A Wonderful Story: The Millville Poltergeist of 1885

I love stone-throwing poltergeists. The following report, which appeared in the Montana Standard of 10 September 1885, is an absolute cracker. Millville is a rural community located around 160 miles north of Sacramento, California.

The case includes elements that are common in the poltergeist literature; stones that ‘return’, thrown objects that appear to do little damage to people and a young girl who appears to have been the focus of the spook.

A correspondent of the Chronicle writing from Millville, under date of August 7th, relates the following:

This town, which in nearly in the centre of Shasta county, has been thrown into a state of excitement by the report of wonderful doings which have taken place on a ranch nine miles east of the town, belonging to a man by the name of Peter Fisher.

Mr. Fisher purchased his ranch at sheriff’s sale in 1879. It was formerly owned by one P. B. Langlois, and consists of nearly 400 acres of land. Mr. Fisher has worked hard to improve his farm, and by honest industry has earned a competency sufficient to maintain himself and his family, consisting of a wife and four children – three boys and one girl.

On July 23d last, when Mr. Fisher was away in the mountains for a load of fencing lumber, two of his boys went down to the creek; known as Old Crow creek, about 300 yards from the house with their fishing tackle and commenced fishing in the creek. As they threw their hooks and lines into the water stones and sticks of wood were cast from all directions into the creek. The boys made a careful search of the banks to find who had thrown the stones, but no one was in sight.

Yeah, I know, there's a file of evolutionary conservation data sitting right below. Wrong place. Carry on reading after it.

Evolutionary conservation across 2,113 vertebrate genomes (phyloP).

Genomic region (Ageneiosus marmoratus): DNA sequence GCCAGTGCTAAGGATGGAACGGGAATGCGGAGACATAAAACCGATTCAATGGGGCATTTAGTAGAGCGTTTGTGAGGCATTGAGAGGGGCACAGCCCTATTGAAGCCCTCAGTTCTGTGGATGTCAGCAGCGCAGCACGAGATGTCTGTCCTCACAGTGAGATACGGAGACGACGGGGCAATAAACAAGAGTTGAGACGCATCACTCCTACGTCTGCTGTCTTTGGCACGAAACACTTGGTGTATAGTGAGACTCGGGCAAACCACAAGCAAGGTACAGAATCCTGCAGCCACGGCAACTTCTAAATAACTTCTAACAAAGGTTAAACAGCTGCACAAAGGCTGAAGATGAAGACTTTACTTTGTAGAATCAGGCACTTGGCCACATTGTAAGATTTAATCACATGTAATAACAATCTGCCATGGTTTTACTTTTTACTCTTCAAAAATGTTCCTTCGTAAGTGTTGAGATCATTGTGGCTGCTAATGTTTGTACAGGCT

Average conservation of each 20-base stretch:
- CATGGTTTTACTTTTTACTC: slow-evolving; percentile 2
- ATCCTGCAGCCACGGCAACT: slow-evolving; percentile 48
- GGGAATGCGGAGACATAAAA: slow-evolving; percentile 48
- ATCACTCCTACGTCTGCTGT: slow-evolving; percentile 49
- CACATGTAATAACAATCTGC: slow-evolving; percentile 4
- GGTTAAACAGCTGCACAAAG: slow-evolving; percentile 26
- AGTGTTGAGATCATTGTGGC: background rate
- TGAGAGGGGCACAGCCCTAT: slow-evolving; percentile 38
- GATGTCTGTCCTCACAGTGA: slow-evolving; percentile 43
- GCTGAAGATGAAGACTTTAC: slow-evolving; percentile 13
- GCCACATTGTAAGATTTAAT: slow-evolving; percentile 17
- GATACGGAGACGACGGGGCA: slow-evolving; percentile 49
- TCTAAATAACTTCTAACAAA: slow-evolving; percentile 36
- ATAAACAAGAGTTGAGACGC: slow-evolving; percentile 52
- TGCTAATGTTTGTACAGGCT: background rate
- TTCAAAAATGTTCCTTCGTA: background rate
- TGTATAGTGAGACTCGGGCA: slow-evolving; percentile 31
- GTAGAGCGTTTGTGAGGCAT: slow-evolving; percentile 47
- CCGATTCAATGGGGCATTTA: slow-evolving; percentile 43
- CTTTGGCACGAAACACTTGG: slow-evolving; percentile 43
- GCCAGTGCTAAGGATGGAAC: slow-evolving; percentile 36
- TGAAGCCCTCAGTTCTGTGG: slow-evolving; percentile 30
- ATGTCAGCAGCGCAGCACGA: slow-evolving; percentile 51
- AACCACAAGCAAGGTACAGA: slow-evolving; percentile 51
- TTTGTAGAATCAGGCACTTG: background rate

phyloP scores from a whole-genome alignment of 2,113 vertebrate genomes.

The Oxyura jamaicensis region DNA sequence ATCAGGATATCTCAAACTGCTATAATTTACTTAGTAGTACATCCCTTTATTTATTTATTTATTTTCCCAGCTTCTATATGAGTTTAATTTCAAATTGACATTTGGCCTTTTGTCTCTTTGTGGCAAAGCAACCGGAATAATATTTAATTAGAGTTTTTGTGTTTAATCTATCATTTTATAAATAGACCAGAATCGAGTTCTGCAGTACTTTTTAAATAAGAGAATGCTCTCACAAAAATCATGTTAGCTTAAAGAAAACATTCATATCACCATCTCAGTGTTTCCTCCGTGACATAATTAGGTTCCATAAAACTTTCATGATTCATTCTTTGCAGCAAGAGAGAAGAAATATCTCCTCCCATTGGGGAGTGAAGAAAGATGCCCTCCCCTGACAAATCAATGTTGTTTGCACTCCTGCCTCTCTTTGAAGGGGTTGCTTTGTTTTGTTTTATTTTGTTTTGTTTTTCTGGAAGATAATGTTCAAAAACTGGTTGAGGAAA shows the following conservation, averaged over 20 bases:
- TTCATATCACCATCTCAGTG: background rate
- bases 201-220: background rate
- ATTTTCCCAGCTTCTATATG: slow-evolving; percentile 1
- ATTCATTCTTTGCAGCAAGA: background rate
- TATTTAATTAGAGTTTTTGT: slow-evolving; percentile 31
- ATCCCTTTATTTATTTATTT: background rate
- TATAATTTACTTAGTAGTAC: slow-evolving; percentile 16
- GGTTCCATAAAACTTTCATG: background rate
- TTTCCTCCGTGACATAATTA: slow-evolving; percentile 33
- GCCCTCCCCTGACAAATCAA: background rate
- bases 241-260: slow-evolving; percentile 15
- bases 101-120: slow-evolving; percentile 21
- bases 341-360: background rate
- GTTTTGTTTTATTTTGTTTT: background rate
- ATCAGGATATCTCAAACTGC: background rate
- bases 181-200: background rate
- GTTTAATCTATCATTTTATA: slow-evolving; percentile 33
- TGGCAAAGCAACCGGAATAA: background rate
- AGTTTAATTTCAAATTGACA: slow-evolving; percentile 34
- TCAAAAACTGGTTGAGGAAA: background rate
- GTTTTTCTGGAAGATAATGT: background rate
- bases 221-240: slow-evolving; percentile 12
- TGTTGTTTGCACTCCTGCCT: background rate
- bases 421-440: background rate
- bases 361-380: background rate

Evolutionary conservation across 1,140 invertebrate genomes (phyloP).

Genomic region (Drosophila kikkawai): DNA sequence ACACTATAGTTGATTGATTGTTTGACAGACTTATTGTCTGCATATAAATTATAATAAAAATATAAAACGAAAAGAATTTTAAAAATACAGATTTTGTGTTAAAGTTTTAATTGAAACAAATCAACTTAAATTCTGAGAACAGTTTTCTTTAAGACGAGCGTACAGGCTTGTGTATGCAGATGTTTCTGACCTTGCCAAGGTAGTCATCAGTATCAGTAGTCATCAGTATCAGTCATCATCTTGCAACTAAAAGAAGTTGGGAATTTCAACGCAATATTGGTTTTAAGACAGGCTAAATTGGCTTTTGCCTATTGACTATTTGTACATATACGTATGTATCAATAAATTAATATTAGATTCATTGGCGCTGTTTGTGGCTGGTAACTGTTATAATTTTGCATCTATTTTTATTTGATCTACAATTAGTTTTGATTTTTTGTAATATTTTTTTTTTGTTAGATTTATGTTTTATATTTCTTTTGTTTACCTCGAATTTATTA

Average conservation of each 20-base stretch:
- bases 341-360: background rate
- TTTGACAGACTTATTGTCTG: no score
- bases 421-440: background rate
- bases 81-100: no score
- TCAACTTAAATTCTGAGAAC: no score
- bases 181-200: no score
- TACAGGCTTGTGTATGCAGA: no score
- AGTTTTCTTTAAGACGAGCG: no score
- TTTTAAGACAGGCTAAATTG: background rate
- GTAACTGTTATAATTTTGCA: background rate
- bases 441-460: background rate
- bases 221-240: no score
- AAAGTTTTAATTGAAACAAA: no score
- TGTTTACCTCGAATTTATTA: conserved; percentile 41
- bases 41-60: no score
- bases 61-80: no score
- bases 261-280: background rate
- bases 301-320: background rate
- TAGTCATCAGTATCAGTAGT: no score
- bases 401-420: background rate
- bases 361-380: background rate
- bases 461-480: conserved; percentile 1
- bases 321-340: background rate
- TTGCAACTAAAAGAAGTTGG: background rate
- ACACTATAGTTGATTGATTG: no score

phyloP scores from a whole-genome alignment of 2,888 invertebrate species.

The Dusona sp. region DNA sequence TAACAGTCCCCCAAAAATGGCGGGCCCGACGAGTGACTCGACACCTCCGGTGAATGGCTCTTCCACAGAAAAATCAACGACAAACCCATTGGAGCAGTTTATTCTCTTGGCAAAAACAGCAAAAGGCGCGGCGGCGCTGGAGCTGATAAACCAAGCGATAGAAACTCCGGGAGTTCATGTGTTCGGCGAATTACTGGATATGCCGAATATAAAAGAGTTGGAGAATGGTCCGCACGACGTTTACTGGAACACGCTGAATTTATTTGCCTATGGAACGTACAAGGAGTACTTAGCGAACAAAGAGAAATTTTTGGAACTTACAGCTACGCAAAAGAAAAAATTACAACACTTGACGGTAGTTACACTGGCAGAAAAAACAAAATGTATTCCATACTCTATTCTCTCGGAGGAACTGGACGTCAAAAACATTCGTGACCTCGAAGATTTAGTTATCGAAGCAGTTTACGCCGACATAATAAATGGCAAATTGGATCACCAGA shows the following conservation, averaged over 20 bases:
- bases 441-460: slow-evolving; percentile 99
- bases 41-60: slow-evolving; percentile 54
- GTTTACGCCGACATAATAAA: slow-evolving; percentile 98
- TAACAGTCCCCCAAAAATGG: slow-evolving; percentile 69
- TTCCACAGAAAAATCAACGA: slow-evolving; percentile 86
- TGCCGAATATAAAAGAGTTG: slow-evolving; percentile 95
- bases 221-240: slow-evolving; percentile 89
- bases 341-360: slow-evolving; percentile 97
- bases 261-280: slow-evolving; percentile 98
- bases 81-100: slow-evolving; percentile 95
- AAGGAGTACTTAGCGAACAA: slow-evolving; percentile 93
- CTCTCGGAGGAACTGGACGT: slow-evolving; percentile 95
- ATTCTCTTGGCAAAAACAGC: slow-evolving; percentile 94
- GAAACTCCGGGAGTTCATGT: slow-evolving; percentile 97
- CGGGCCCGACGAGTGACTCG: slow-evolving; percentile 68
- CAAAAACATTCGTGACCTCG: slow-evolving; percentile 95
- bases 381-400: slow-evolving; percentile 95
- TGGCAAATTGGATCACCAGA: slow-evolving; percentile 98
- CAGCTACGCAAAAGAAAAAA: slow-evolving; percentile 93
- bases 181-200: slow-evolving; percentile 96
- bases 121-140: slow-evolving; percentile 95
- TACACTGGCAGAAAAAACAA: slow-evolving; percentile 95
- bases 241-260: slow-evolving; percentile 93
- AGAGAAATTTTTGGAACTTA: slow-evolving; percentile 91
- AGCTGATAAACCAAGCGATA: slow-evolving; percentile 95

They began to fish again, when a second shower of stones fell into the pool where they had cast their lines. Becoming alarmed they rushed hastily to the house. There their mother upbraided them for throwing stones into the house. When they had told their experience the mother and children became alarmed. A search was made around the house, but it seemed evident that the missiles were thrown by an invisible hand, as there is a clear view of about 300 yards or more around the house, with nothing but a stone fence behind which anyone could be concealed. There was no trace of anyone having been behind the fence. Still occasionally a stone came tumbling into the house, the chairs moved from one end of the house to the other and the quilts and mattresses on the beds were rolled up moved off the beds and across the floor.

The family in great alarm and excitement awaited the coming of Mr. Fisher, who arrived home in the afternoon. He at once loaded his gun, unchained his watch-dog and said he would go around the fence and see if he could find out who had disturbed the peace and quiet of his home during his absence. While loading his faithful rifle, and while standing near the door, a stone of about five pounds weight fell at his feet. He looked around and could see nothing. The children again became frightened as stones began to fly into the yard, some falling from the roof. Mr. Fisher had by this time loaded his gun and tied the chain of his watch-dog to the outside of the door. He then directed his children to sit down, locked and bolted the front door and sat with his gun in his hand. Soon a howl was heard from the dog on the outside. The door instantly flew open, and a shower of stones, sticks and missiles of all kinds fell beside him on the floor.

The unseen tormentor then ceased for a while. The stones were picked up by the boys and thrown out of doors. The alarm soon spread through the neighbourhood and James Mears and John Welch came to the house to see it anything could be done to assist the family. Still the stones came in, one falling at the feet of Mr. Welch from the ceiling. As there was a trap in the ceiling about two feet square over their heads, Mr. Fisher climbed on up into the attic and searched every nook , and corner, but without finding anything. The night came and with it ceased the stone-throwing, but it was repeated the next day.